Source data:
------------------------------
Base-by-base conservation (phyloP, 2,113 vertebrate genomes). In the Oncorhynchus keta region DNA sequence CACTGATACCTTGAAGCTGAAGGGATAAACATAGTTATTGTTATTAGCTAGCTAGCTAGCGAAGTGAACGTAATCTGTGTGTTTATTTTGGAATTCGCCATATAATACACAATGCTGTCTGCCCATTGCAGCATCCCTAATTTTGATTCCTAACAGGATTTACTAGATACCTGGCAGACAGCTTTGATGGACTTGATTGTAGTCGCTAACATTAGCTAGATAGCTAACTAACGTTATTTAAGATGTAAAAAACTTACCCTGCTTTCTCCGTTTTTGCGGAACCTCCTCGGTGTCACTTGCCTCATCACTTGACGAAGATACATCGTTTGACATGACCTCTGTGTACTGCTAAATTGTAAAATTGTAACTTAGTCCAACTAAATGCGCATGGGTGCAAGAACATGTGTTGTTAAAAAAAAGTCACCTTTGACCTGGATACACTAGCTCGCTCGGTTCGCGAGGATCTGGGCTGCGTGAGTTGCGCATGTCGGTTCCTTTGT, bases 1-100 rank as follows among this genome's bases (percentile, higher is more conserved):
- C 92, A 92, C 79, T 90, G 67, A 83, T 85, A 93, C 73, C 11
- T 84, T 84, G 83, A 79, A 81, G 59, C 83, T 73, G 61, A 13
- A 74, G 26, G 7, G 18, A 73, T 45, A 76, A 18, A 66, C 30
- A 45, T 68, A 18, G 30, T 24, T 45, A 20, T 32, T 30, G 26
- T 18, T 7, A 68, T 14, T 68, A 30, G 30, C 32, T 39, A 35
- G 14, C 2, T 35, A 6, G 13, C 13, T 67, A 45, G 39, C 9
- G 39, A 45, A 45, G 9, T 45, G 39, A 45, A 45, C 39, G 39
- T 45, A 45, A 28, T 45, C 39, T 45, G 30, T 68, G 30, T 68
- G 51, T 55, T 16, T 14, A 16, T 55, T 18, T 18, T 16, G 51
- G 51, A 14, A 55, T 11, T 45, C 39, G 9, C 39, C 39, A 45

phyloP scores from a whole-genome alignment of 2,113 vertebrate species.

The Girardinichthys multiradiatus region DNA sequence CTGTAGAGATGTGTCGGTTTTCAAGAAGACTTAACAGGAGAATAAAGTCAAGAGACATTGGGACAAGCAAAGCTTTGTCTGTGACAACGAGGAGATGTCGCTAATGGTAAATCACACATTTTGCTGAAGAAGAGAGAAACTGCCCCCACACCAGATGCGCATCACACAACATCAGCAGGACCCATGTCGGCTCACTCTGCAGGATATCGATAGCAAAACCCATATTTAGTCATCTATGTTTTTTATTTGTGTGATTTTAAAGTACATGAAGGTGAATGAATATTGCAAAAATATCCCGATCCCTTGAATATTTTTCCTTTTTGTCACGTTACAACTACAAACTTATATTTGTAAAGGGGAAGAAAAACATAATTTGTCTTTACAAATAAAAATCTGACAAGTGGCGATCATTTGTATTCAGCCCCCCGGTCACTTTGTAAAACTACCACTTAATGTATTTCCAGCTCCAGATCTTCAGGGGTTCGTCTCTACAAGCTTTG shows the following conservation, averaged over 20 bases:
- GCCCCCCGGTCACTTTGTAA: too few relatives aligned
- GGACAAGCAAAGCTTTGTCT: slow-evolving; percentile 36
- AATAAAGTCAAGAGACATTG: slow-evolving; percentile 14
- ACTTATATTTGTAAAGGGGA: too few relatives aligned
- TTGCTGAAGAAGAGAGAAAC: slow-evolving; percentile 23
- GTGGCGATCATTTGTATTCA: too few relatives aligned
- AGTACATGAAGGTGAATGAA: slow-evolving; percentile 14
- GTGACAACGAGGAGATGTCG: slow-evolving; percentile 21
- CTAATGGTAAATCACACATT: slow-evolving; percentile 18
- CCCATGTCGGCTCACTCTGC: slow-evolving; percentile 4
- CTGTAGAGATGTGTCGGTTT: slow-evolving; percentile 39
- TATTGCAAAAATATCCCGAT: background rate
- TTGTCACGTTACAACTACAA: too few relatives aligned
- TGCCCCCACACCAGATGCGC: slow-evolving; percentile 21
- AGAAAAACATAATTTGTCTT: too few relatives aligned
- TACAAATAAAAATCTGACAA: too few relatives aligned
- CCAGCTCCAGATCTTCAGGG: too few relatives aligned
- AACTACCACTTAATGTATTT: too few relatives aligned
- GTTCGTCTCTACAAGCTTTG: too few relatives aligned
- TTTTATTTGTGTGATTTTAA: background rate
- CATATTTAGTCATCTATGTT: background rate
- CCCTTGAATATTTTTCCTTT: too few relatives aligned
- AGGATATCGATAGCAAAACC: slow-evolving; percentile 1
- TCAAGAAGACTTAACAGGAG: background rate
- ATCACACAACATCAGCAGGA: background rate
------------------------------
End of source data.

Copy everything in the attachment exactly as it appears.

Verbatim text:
Base-by-base conservation (phyloP, 2,113 vertebrate genomes). In the Oncorhynchus keta region DNA sequence CACTGATACCTTGAAGCTGAAGGGATAAACATAGTTATTGTTATTAGCTAGCTAGCTAGCGAAGTGAACGTAATCTGTGTGTTTATTTTGGAATTCGCCATATAATACACAATGCTGTCTGCCCATTGCAGCATCCCTAATTTTGATTCCTAACAGGATTTACTAGATACCTGGCAGACAGCTTTGATGGACTTGATTGTAGTCGCTAACATTAGCTAGATAGCTAACTAACGTTATTTAAGATGTAAAAAACTTACCCTGCTTTCTCCGTTTTTGCGGAACCTCCTCGGTGTCACTTGCCTCATCACTTGACGAAGATACATCGTTTGACATGACCTCTGTGTACTGCTAAATTGTAAAATTGTAACTTAGTCCAACTAAATGCGCATGGGTGCAAGAACATGTGTTGTTAAAAAAAAGTCACCTTTGACCTGGATACACTAGCTCGCTCGGTTCGCGAGGATCTGGGCTGCGTGAGTTGCGCATGTCGGTTCCTTTGT, bases 1-100 rank as follows among this genome's bases (percentile, higher is more conserved):
- C 92, A 92, C 79, T 90, G 67, A 83, T 85, A 93, C 73, C 11
- T 84, T 84, G 83, A 79, A 81, G 59, C 83, T 73, G 61, A 13
- A 74, G 26, G 7, G 18, A 73, T 45, A 76, A 18, A 66, C 30
- A 45, T 68, A 18, G 30, T 24, T 45, A 20, T 32, T 30, G 26
- T 18, T 7, A 68, T 14, T 68, A 30, G 30, C 32, T 39, A 35
- G 14, C 2, T 35, A 6, G 13, C 13, T 67, A 45, G 39, C 9
- G 39, A 45, A 45, G 9, T 45, G 39, A 45, A 45, C 39, G 39
- T 45, A 45, A 28, T 45, C 39, T 45, G 30, T 68, G 30, T 68
- G 51, T 55, T 16, T 14, A 16, T 55, T 18, T 18, T 16, G 51
- G 51, A 14, A 55, T 11, T 45, C 39, G 9, C 39, C 39, A 45

phyloP scores from a whole-genome alignment of 2,113 vertebrate species.

The Girardinichthys multiradiatus region DNA sequence CTGTAGAGATGTGTCGGTTTTCAAGAAGACTTAACAGGAGAATAAAGTCAAGAGACATTGGGACAAGCAAAGCTTTGTCTGTGACAACGAGGAGATGTCGCTAATGGTAAATCACACATTTTGCTGAAGAAGAGAGAAACTGCCCCCACACCAGATGCGCATCACACAACATCAGCAGGACCCATGTCGGCTCACTCTGCAGGATATCGATAGCAAAACCCATATTTAGTCATCTATGTTTTTTATTTGTGTGATTTTAAAGTACATGAAGGTGAATGAATATTGCAAAAATATCCCGATCCCTTGAATATTTTTCCTTTTTGTCACGTTACAACTACAAACTTATATTTGTAAAGGGGAAGAAAAACATAATTTGTCTTTACAAATAAAAATCTGACAAGTGGCGATCATTTGTATTCAGCCCCCCGGTCACTTTGTAAAACTACCACTTAATGTATTTCCAGCTCCAGATCTTCAGGGGTTCGTCTCTACAAGCTTTG shows the following conservation, averaged over 20 bases:
- GCCCCCCGGTCACTTTGTAA: too few relatives aligned
- GGACAAGCAAAGCTTTGTCT: slow-evolving; percentile 36
- AATAAAGTCAAGAGACATTG: slow-evolving; percentile 14
- ACTTATATTTGTAAAGGGGA: too few relatives aligned
- TTGCTGAAGAAGAGAGAAAC: slow-evolving; percentile 23
- GTGGCGATCATTTGTATTCA: too few relatives aligned
- AGTACATGAAGGTGAATGAA: slow-evolving; percentile 14
- GTGACAACGAGGAGATGTCG: slow-evolving; percentile 21
- CTAATGGTAAATCACACATT: slow-evolving; percentile 18
- CCCATGTCGGCTCACTCTGC: slow-evolving; percentile 4
- CTGTAGAGATGTGTCGGTTT: slow-evolving; percentile 39
- TATTGCAAAAATATCCCGAT: background rate
- TTGTCACGTTACAACTACAA: too few relatives aligned
- TGCCCCCACACCAGATGCGC: slow-evolving; percentile 21
- AGAAAAACATAATTTGTCTT: too few relatives aligned
- TACAAATAAAAATCTGACAA: too few relatives aligned
- CCAGCTCCAGATCTTCAGGG: too few relatives aligned
- AACTACCACTTAATGTATTT: too few relatives aligned
- GTTCGTCTCTACAAGCTTTG: too few relatives aligned
- TTTTATTTGTGTGATTTTAA: background rate
- CATATTTAGTCATCTATGTT: background rate
- CCCTTGAATATTTTTCCTTT: too few relatives aligned
- AGGATATCGATAGCAAAACC: slow-evolving; percentile 1
- TCAAGAAGACTTAACAGGAG: background rate
- ATCACACAACATCAGCAGGA: background rate